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June 4: Dick Tracy, Flash Gordon, Inner Sanctum, and All the Rest

June 3, 2015

himanbrown1Hi Brown, who produced more than 30,000 radio shows over the course of a 65-year career, died at 99 on this date in 2010. “He wrote and doctored scripts,” writes Joseph Berger in Gordon’s New York Times obituary, “sold shows to advertisers, and directed actors like Orson Welles, Helen Hayes, Boris Karloff and Peter Lorre. As a teenager, he was the voice of the first Jake, Molly Goldberg’s husband, in the earliest version of the show about the Goldbergs, a homespun Jewish family in the Tremont section of the Bronx. But he also played the Italian father in another ethnic soap opera called ‘Little Italy.’ ” Brown created numerous sound effect tropes for radio: “Foghorns and the clang of Big Ben became London. A belly laugh was a fat man,” writes Berger. He began his radio career at 18 reading newspapers in a Yiddish dialect accent on New York’s WEAF, which is how Gertrude Berg (“Mrs. Goldberg”) discovered him. He went on to earn a law degree at Brooklyn Law, where he was valedictorian. Among the radio shows in which he had a key role were The Adventures of the Thin Man, Bulldog Drummond, CBS Radio Mystery Theater, City Desk, Dick Tracy, Flash Gordon, The General Mills Radio Adventure Theater, Grand Central Station, The Gumps, Inner Sanctum Mysteries, Terry and the Pirates, and numerous others. To hear Boris Karloff on Inner Sanctum, look below.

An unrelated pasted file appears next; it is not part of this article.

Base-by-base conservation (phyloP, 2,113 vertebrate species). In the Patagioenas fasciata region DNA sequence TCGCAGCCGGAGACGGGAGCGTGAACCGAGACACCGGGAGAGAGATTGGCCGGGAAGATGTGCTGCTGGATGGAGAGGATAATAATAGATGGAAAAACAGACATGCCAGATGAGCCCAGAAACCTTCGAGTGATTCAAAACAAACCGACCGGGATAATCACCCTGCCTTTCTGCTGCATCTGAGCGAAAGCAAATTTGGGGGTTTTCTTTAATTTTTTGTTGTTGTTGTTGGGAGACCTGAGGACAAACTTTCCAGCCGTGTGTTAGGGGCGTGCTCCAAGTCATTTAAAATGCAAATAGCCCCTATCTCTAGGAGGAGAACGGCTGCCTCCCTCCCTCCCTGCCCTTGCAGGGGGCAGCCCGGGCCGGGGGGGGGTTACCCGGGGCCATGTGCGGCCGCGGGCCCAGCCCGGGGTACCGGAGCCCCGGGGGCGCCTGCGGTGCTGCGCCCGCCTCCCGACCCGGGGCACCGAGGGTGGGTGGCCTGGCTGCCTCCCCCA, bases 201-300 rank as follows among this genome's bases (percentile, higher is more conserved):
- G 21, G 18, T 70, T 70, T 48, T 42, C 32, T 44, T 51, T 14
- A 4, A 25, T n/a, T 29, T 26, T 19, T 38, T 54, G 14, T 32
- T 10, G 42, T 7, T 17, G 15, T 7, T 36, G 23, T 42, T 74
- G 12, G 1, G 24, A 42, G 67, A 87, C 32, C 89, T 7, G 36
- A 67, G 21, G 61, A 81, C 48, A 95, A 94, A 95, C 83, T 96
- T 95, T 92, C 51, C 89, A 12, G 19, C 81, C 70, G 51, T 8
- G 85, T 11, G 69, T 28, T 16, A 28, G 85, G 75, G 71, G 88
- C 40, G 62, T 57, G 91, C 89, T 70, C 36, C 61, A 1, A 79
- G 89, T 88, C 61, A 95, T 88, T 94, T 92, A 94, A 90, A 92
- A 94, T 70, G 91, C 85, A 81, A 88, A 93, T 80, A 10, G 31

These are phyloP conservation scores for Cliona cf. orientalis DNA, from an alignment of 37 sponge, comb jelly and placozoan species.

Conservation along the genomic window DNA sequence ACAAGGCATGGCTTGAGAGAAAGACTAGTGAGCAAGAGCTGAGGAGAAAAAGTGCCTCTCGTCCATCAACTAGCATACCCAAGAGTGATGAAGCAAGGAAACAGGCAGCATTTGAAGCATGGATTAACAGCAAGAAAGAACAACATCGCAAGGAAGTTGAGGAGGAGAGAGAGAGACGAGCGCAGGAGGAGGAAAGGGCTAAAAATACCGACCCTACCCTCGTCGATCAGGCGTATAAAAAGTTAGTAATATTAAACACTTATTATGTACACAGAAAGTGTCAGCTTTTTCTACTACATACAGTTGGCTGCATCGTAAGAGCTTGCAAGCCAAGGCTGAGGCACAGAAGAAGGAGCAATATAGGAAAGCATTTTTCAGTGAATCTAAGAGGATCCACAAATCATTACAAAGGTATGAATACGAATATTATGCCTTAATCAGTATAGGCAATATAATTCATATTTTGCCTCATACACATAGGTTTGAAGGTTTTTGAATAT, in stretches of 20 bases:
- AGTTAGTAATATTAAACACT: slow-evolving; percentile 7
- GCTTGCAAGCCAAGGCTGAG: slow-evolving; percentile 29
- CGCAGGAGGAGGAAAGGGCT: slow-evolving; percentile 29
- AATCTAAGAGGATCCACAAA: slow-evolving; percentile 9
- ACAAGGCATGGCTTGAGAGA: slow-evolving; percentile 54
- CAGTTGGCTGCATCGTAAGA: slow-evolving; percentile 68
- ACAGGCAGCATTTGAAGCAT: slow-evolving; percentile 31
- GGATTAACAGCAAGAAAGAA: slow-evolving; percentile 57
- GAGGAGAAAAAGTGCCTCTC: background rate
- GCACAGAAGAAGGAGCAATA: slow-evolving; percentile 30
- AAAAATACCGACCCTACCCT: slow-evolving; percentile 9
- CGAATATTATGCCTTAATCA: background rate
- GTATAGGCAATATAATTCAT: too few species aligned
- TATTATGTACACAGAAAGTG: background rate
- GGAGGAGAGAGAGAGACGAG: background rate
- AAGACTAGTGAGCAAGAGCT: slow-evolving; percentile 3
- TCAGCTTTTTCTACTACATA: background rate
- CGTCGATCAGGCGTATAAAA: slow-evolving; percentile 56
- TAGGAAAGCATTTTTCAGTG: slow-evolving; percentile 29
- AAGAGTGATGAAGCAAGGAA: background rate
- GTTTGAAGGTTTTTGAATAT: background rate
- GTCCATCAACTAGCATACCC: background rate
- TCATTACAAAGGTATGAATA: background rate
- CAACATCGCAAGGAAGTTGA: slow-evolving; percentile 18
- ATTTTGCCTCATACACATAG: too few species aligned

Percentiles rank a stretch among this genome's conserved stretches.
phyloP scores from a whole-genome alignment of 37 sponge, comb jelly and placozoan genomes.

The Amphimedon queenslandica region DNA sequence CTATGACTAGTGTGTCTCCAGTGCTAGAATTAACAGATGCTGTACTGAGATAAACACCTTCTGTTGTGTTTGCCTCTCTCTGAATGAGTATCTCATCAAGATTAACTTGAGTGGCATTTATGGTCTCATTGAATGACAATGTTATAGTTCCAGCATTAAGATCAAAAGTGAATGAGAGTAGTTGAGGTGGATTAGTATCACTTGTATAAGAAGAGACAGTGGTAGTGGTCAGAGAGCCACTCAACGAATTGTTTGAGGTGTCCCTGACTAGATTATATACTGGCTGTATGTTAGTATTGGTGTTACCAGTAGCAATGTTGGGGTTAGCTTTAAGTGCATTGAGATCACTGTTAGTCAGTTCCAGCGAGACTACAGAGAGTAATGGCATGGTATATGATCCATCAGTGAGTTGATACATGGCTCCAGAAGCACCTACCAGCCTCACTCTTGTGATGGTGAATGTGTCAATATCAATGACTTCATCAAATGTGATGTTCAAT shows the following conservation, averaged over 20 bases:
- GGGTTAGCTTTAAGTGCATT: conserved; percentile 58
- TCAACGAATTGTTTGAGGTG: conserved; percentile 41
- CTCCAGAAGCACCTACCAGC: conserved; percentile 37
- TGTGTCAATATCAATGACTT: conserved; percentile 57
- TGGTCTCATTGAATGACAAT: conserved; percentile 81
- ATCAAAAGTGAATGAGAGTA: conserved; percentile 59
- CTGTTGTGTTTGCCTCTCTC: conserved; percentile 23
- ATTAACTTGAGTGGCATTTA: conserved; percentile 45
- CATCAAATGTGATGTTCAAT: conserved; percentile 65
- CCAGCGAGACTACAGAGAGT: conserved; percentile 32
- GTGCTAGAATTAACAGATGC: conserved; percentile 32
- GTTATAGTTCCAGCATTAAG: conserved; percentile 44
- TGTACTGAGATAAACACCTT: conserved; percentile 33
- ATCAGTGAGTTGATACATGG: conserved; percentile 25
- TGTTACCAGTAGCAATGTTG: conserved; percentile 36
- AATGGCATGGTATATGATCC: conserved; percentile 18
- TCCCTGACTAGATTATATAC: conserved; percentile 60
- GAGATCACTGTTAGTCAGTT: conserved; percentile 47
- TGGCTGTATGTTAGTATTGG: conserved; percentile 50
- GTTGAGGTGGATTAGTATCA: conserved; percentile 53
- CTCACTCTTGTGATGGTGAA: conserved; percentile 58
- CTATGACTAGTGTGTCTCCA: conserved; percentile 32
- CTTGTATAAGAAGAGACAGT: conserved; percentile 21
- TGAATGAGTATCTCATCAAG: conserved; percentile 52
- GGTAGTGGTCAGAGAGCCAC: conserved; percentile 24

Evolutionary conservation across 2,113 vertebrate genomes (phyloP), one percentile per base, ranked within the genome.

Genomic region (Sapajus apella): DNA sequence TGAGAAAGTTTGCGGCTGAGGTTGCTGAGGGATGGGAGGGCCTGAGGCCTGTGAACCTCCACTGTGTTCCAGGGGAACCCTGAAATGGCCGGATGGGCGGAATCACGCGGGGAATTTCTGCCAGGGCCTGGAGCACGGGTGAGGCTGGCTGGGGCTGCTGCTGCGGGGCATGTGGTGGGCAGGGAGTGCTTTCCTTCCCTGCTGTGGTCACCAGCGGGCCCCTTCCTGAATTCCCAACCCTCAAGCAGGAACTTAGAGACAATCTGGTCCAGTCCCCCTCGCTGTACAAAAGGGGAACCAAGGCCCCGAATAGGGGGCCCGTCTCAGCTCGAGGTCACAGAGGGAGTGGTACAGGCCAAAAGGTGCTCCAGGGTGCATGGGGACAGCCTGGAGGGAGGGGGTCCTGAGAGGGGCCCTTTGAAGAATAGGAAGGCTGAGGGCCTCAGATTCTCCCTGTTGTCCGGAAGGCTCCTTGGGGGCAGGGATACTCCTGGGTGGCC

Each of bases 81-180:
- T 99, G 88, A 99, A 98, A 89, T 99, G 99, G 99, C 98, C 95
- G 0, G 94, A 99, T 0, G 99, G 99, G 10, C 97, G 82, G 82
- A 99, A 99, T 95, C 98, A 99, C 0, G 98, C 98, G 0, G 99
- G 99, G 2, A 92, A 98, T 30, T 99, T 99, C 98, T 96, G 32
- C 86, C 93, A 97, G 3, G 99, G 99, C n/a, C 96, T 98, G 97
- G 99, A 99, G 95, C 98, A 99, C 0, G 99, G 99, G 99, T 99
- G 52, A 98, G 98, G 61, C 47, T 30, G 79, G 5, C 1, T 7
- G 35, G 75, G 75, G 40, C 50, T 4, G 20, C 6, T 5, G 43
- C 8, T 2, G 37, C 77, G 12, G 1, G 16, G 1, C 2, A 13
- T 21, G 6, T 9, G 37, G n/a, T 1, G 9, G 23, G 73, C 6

“I am firmly convinced that nothing visual can touch audio. I don’t need 200 orchestra players doing the ‘Ride of the Valkyries.’ I don’t need car chases. I don’t need mayhem. All I need to do is creak the door open, and visually your head begins to go. The magic word is imagination.” —Himan Brown